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Watercooling: New Idea for plumbing? Series vs parallel

Last response: in Overclocking
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November 12, 2006 8:16:08 PM

So which is the best way to set up a water cooling loop ?

parallel:
...............................................................................
......................|-----[gpu]-------|..............................
.|---[pump]----| .......................|----[radiator]----|...
.|....................|-----[cpu]--------| ........................|...
.|---------------------------------------------------------|...
...............................................................................

( sorry about the dots.. the forum removes spaces)
or series:

|---[pump]--------[cpu]----[gpu]----[radiator]-----|
|-----------------------------------------------------------|

The advantage of 'in series'
higher water flow through each device so better cooling for the first device
disadvantage:
seccond device in the loop doesn't get cooled well because it gets already hot water from first.

The advantage of parallel:
both devices get cold water
disadvantage:
slower water flow through each device (as the pump pressure is split to 2 feeds) so maybe less cooling but cooling is balanced.

It seems parallel would be technically the best, but looking at photos of most WC rigs they appear to do 'series'. Anyone have a clue why?
Could it be that no-one has actually thought about it and series is just easier to set up?
November 13, 2006 12:09:33 AM

A series setup is much easier to impliment as it involves less equipment and, therefore, less space used. I deally, if you had a series setup where you had a rad after each waterblock (I am speaking of just the CPU and GPU here) then, as long as you optimized your loop (i.e. mcp655 pump, 1/2 id tubing, for example) you should see good results.

Whenever I had a case where I had to set up two parallel loops (such as when I had two peltier water blocks - one for the CPU and one for the GPU) I ended up using two mcp655 pumps for each loop. Their only common ground was the resrvoir where they met.
November 13, 2006 7:14:01 AM

Quote:
...
It seems parallel would be technically the best,.

The problem with parallel w/only a single pump is that in practice it is very difficult to get equal water flow through the two branches. If one branch ends up with more resistance to flow than the other, you can end up with most of the flow going through one branch, leaving the other branch uncooled, and no obvious sign of a problem.
Thus, parallel with one pump per branch is best. However, pumps get expensive, so people go with series.
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November 13, 2006 7:59:14 AM

Quote:
So which is the best way to set up a water cooling loop ?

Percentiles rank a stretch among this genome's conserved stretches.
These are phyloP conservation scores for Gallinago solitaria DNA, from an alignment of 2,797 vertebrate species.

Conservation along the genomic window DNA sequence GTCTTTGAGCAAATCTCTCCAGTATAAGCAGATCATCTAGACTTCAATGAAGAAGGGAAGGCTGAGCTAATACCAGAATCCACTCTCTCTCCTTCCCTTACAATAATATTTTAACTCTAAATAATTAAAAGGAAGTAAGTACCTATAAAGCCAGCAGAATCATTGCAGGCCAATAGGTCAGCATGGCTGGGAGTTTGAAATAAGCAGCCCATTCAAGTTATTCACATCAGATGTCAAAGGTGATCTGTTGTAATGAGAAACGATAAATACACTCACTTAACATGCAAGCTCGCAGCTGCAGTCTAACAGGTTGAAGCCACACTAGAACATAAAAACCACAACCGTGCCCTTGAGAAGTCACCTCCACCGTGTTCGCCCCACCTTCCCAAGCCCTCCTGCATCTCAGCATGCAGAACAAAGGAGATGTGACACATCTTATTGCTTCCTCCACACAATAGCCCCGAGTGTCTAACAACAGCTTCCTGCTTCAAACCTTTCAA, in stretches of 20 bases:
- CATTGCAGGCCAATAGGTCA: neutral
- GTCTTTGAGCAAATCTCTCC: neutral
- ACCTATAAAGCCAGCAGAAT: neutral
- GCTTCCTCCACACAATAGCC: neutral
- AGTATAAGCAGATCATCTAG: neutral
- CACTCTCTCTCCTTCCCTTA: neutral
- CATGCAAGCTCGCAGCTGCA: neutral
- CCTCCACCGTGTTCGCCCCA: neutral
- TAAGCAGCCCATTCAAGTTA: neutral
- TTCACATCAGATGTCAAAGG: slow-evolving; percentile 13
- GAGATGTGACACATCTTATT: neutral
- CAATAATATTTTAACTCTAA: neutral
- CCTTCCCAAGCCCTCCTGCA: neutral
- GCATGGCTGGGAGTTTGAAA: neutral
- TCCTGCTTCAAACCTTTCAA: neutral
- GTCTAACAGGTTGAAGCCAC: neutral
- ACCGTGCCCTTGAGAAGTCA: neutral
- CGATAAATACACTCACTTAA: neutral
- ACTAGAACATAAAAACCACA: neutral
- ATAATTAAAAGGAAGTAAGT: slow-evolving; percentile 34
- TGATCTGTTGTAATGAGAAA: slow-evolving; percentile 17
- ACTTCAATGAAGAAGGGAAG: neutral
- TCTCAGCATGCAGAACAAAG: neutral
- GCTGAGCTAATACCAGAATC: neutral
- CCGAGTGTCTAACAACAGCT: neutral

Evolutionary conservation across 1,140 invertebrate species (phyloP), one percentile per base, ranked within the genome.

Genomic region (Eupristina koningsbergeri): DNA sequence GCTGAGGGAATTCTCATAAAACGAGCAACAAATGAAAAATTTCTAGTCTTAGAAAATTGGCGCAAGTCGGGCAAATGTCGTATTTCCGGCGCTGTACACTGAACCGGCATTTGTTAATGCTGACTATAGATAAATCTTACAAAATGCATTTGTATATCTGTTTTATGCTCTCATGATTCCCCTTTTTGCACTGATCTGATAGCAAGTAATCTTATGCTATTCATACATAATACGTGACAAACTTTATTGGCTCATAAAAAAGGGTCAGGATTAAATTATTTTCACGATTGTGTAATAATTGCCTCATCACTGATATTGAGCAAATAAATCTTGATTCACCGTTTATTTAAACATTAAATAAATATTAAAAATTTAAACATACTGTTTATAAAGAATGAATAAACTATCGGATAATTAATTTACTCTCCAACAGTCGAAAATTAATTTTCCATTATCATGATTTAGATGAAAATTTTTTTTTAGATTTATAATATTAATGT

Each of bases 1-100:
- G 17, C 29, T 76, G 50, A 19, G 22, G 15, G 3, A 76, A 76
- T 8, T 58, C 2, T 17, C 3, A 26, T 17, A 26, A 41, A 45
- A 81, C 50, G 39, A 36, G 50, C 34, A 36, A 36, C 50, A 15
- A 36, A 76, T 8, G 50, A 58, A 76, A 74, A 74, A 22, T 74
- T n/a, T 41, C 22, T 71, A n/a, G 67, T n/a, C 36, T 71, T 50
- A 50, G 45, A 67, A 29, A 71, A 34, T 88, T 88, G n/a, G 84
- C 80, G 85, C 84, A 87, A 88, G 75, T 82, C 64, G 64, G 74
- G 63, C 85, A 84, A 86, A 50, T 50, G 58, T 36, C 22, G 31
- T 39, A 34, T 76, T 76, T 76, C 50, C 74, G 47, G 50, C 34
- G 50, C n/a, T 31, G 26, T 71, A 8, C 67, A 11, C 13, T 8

parallel:
...............................................................................
......................|-----[gpu]-------|..............................
.|---[pump]----| .......................|----[radiator]----|...
.|....................|-----[cpu]--------| ........................|...
.|---------------------------------------------------------|...
...............................................................................

( sorry about the dots.. the forum removes spaces)
or series:

|---[pump]--------[cpu]----[gpu]----[radiator]-----|
|-----------------------------------------------------------|

The advantage of 'in series'
higher water flow through each device so better cooling for the first device
disadvantage:
seccond device in the loop doesn't get cooled well because it gets already hot water from first.

The advantage of parallel:
both devices get cold water
disadvantage:
slower water flow through each device (as the pump pressure is split to 2 feeds) so maybe less cooling but cooling is balanced.

It seems parallel would be technically the best, but looking at photos of most WC rigs they appear to do 'series'. Anyone have a clue why?
Could it be that no-one has actually thought about it and series is just easier to set up?


I now use parallel. I use the Polarflo E waterblock. Until a recent motherboard change I was cooling mobo chipset (north and southbridge), GPU and CPU all with water. My pump is a 600lph Eheim and it couldn't cope with the long tubing (reservoir and rad are outside case). There was too much back-pressure on the pump and it became noisy. So I sat down and drew a parallel loop on paper, re-plumbed my water system and it worked perfectly! No more excessive loading of pump! My Polarflo E uses 1 x inlet and dual outlets.

There is a single 1/2" inlet tube from the pump/reservoir running to the CPU Polarflo inlet, the dual outlets from the polarflo E, each go to different blocks (GPU/Chipset) and the most important feature is that the dual outlets finally go to the custom reservoir (rather than combining to a single tube). So my reservoir has 1 x outlet from the submerged pump which goes to CPU, it then splits into 2 for the chipset and GPU and it goes all the way back to the reservoir as 2 lines. Cooling performance is great for the GPU and chipset as well.

Feathers
November 13, 2006 8:49:33 AM

i would use the parrallel however i would (assuming your water flows left to right) swap the radiator and pump around. not that it would make much of a difference i would just prefer the water going straight from the radiator to components not via the pump
November 13, 2006 9:07:23 AM

Me too. Some pumps can add heat. I use a submerged unit myself. I used to own a tiny C-Systems pump which ran very cool.
November 13, 2006 3:48:24 PM

Quote:
i would use the parrallel however i would (assuming your water flows left to right) swap the radiator and pump around. not that it would make much of a difference i would just prefer the water going straight from the radiator to components not via the pump


Oh yeah. good thought. Thanks.
!